3381 is eerily close to 3389 which is the standard RDP port. RDP supports TLS, uses a self-signed cert by default, and can be configured to listen on a different or additional port. I wonder if some previous admin was trying to make his/her remote management life easier by exposing “the server” to the Internet via RDP and trying to avoid hack attempts by using a non-standard port. Do you have visibility into the office’s router to check for port fowarding rules?

You could also run this PowerShell to check the ports RDP is listening on.

gp 'HKLM:\System\CurrentControlSet\Control\Terminal Server\WinStations\*\' | ?{ $_.PortNumber } |
select PSChildName,PortNumber

#16

Yes, I just did that and the port was forwarded to a workstation. I blocked the port on the router, I see no reason to have rdp on a workstation in a back office. That should take care of the SSL issue in the PCI report. Another scan is scheduled to run tonight so I will see in the morning where we are. I think I am still going to pursue a certificate for the sole purpose of connecting to SQL, but assuming this pci scan passes, I will have time to figure it out and do it correctly.

For now I am going to assume that the immediate issue is resolved. thank you.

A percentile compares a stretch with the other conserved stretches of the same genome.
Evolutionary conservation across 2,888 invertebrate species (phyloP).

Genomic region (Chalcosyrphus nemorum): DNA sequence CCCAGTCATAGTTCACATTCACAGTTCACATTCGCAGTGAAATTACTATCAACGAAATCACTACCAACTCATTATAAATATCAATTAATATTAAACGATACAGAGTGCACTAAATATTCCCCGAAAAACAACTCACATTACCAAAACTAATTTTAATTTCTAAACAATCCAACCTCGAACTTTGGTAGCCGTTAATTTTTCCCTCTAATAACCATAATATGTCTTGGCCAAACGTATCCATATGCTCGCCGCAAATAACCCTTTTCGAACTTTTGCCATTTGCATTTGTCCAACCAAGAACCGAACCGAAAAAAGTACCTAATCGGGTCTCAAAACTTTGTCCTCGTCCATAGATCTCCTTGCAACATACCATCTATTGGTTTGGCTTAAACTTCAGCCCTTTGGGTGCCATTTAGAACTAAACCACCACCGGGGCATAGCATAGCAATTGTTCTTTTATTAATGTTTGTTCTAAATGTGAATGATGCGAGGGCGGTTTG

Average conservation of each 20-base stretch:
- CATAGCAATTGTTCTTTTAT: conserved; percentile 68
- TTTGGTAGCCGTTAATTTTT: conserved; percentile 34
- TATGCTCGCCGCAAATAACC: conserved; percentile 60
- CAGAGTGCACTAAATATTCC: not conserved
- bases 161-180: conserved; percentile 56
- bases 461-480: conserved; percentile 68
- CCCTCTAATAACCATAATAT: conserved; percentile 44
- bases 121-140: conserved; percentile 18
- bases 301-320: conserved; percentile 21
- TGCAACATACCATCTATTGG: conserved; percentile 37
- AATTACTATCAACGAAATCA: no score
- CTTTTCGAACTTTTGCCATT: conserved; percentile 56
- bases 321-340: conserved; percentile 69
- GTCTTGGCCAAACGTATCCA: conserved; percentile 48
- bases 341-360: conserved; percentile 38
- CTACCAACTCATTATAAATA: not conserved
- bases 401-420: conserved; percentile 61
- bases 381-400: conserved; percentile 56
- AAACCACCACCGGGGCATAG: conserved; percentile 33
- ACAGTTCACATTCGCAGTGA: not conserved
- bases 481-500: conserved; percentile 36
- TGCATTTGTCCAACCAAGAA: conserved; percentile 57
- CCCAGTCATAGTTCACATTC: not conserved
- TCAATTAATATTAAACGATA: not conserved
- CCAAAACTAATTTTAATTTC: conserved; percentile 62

#17

Hmmm. Not at all related to SQL, but my personal situation is that I have both an internal network and an external connection to the Internet. I run split-horizon DNS (see

https://si.w5gfe.org/

)
, That lets me have some subdomains internal to my network, not visible to the rest of the world. On the external facing equipment, I have acquired a “wildcard” LE cert. I copied it (rsync) to some of the internal servers that happened to need a certificate. They each have their own subdomain, and thus everything worked just fine. Incidentally, just for the “foo” of it and for no good reason, I believe all my servers are PCI-HIPAA-DSS compliant. I wouldn’t know how to test the internal ones without exposing them though. The external servers go through htbridge just fine.


closed #18